There’s often more than meets the eye, whether in the Scriptures, or in life. We make judgement calls far too easily and we skip right over what may really be happening, or what the Author may want us to know. Let’s not put Phoebe on the back-burner of Christianity and assume she didn’t have a significant role. Let’s not jump to conclusions when we don’t have all the information and let’s give others the benefit of the doubt. God can do more than we can ever imagine with people and in circumstances which may not make sense to us. You can’t put God in a box and there’s always more than meets the eye.

Lord, thank you for the faithfulness of women like Phoebe who have gone before. Please, help me to take the time to slow down enough to not miss what is really happening and to learn from the lessons you place in my path.  Amen.

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Sunday, July 24, 2016

Making the Most of Your Circumstances


Acts 28:30   He lived there two whole years at his own expense and welcomed all who came to him,  31 proclaiming the kingdom of God and teaching about the Lord Jesus Christ with all boldness and without hindrance.


These two verses bring to a close what we officially know about the life of the Apostle Paul. There is much speculation as to what happened after this writing — whether he was released for a period of time and traveled to Spain — or whether he was soon executed by the Roman authorities. We don’t know, but we know that from beginning to end the book of Acts is one of proclamation. The good news about Jesus Christ is preached by his apostles. They are empowered by the Holy Spirit and sent out to proclaim the kingdom of God. They preach and they teach and when filled with the Holy Spirit they are able to do this “with all boldness and without hindrance.” This was the experience of Paul and so many others.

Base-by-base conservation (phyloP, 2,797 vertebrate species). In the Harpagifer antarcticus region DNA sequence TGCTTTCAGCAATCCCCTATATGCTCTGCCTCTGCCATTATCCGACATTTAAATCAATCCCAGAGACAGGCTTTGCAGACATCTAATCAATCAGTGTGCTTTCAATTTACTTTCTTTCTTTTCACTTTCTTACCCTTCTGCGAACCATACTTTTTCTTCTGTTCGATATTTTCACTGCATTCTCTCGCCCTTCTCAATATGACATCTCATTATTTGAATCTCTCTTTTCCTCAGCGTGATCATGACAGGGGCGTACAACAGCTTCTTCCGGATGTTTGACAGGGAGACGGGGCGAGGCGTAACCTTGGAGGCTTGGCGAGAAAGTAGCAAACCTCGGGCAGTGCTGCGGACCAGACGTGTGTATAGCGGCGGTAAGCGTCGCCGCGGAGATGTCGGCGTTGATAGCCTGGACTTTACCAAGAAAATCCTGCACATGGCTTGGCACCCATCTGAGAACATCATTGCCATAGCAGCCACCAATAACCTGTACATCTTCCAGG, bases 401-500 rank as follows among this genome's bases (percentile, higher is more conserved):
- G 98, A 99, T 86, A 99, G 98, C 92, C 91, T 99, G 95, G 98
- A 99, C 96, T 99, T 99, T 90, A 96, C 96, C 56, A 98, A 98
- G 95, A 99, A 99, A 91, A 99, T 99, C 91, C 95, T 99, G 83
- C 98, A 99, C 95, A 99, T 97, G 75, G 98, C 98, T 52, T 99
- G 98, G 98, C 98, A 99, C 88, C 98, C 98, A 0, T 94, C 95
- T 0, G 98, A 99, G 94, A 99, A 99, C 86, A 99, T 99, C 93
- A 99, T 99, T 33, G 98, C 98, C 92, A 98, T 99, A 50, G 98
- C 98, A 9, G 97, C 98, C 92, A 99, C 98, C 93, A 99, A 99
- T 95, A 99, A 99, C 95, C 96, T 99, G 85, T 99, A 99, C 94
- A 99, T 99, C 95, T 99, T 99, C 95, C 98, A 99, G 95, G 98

Paul makes the most of his circumstances. He was under house arrest in Rome where he could have complained that he was unable to get out to the synagogue to preach on a regular basis. That doesn’t seem to have stopped him from preaching. He could also have complained that no one was backing his work financially but instead, he used his own personal resources to provide a place where he could continue to minister. Day in and day out he welcomed those who came to him and remained an effective minister of the kingdom and the Lord.

The story ends abruptly, but in this way remains a challenge to those who are to come later. The story of the Acts of the apostles is not yet complete for we are called to become participants in that story. Each is invited to add chapters as this becomes an on-going witness to the activity of the Holy Spirit in and through believers today. Paul is an example that we are called to follow.

Paul is a man of few excuses. He doesn’t seem to allow anything that life throws his way to become a hindrance to preaching and teaching. This was his calling — to preach and to teach — and therefore he would find a way to continue to fulfill his calling, no matter what! He made great sacrifices in his personal life to be able to continue to minister.

I hear far too many of us these days complain that we are unable to minister or share Christ because the circumstances aren’t “just right.”

“The church we attend is not conducive to inviting new folks.”

“We don’t have the financial resources to put on the type of events that are needed.”

“Our church doesn't have a lavish multi-age children’s programs.”

“I haven’t been taught how to present the Gospel to someone.”

“I can’t invite people to my house because it’s too small and I don’t have the financial resources to fix it up nice.”

“I’m not a good cook so I can’t have people over.”

“I don’t have time to clean my house thoroughly so I’d be embarrassed to have people around.”

And the list goes on!

Paul could have had a long list of excuses. The man was under house arrest and he had to pay for the house himself. That is certainly not a situation that’s particularly conducive to doing ministry but he never let it stand in the way of his calling. The call of the “priesthood of all believers” is very real. Paul isn’t supposed to be an anomaly, instead he’s an example to us all. The first chapters have been written and now we are to make the most of our circumstances to write our own chapter. Will it be short, long, or multiple chapters? It’s really up to us and our willingness to live wholeheartedly into the calling before us.

Lord, please help me not to make excuses but to follow you anywhere you lead. Amen.